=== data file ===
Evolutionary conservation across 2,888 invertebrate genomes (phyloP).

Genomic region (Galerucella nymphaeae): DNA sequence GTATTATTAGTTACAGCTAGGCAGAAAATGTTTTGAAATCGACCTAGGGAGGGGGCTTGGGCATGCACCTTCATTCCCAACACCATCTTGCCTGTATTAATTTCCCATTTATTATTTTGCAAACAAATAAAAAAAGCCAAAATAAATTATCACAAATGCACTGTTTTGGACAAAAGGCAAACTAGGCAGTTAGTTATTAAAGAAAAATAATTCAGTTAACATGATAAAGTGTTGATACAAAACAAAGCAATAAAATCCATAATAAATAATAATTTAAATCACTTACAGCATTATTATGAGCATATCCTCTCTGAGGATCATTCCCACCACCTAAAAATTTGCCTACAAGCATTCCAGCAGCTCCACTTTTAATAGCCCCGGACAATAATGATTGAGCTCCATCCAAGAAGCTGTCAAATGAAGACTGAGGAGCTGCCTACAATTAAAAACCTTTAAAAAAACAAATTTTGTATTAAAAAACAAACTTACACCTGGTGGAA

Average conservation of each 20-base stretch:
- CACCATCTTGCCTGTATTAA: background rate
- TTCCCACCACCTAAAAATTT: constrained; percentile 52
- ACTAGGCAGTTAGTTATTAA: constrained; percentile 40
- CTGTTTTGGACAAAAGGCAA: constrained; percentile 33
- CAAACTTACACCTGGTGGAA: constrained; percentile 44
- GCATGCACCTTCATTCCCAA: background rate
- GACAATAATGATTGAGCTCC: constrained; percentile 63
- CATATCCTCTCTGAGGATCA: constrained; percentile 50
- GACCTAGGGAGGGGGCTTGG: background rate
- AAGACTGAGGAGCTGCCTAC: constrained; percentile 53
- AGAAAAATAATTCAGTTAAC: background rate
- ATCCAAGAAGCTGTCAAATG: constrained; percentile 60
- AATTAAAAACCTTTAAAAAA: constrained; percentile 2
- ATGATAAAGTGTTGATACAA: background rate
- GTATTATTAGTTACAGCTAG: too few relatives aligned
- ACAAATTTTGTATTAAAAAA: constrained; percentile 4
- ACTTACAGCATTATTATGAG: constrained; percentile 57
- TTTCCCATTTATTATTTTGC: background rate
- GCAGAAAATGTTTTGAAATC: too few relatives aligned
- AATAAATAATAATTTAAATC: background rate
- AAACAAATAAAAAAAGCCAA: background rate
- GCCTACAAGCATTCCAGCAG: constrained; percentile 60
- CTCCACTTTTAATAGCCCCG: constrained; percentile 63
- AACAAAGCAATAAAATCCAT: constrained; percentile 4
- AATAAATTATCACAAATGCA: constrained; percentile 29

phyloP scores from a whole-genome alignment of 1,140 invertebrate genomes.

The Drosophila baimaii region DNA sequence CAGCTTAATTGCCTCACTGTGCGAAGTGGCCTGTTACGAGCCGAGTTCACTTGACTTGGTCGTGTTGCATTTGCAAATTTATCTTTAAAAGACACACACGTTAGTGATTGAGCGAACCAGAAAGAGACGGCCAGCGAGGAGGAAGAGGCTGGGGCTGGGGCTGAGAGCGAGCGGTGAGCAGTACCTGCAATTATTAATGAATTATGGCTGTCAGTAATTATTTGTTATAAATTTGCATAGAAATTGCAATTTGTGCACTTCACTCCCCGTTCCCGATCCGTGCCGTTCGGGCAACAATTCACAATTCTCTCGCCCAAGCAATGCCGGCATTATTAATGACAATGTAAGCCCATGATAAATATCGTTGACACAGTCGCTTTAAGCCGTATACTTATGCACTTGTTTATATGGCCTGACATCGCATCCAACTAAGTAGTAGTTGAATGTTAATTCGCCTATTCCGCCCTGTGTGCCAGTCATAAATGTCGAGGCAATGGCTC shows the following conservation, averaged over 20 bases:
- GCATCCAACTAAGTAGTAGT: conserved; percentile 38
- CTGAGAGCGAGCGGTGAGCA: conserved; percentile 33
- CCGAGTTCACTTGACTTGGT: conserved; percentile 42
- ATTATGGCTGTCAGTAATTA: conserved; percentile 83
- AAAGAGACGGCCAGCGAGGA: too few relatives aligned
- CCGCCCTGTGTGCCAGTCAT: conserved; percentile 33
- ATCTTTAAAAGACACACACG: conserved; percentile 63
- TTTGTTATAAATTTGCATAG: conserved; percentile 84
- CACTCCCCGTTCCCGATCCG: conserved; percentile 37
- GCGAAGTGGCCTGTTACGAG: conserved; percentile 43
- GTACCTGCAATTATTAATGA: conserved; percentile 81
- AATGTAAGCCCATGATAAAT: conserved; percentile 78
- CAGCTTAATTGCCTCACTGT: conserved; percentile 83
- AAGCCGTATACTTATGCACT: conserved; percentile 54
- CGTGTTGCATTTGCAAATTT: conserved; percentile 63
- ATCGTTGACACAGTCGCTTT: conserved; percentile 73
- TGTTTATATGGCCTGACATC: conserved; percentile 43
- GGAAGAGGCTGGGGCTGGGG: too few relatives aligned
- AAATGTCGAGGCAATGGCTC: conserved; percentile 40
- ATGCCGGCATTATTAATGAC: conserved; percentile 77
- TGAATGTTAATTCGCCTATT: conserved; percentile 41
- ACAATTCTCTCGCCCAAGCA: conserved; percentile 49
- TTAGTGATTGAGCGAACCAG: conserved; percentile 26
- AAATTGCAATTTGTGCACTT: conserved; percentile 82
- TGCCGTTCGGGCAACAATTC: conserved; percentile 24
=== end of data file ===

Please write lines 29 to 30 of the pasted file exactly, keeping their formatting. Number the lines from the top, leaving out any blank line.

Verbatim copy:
phyloP scores from a whole-genome alignment of 1,140 invertebrate genomes.

The Drosophila baimaii region DNA sequence CAGCTTAATTGCCTCACTGTGCGAAGTGGCCTGTTACGAGCCGAGTTCACTTGACTTGGTCGTGTTGCATTTGCAAATTTATCTTTAAAAGACACACACGTTAGTGATTGAGCGAACCAGAAAGAGACGGCCAGCGAGGAGGAAGAGGCTGGGGCTGGGGCTGAGAGCGAGCGGTGAGCAGTACCTGCAATTATTAATGAATTATGGCTGTCAGTAATTATTTGTTATAAATTTGCATAGAAATTGCAATTTGTGCACTTCACTCCCCGTTCCCGATCCGTGCCGTTCGGGCAACAATTCACAATTCTCTCGCCCAAGCAATGCCGGCATTATTAATGACAATGTAAGCCCATGATAAATATCGTTGACACAGTCGCTTTAAGCCGTATACTTATGCACTTGTTTATATGGCCTGACATCGCATCCAACTAAGTAGTAGTTGAATGTTAATTCGCCTATTCCGCCCTGTGTGCCAGTCATAAATGTCGAGGCAATGGCTC shows the following conservation, averaged over 20 bases: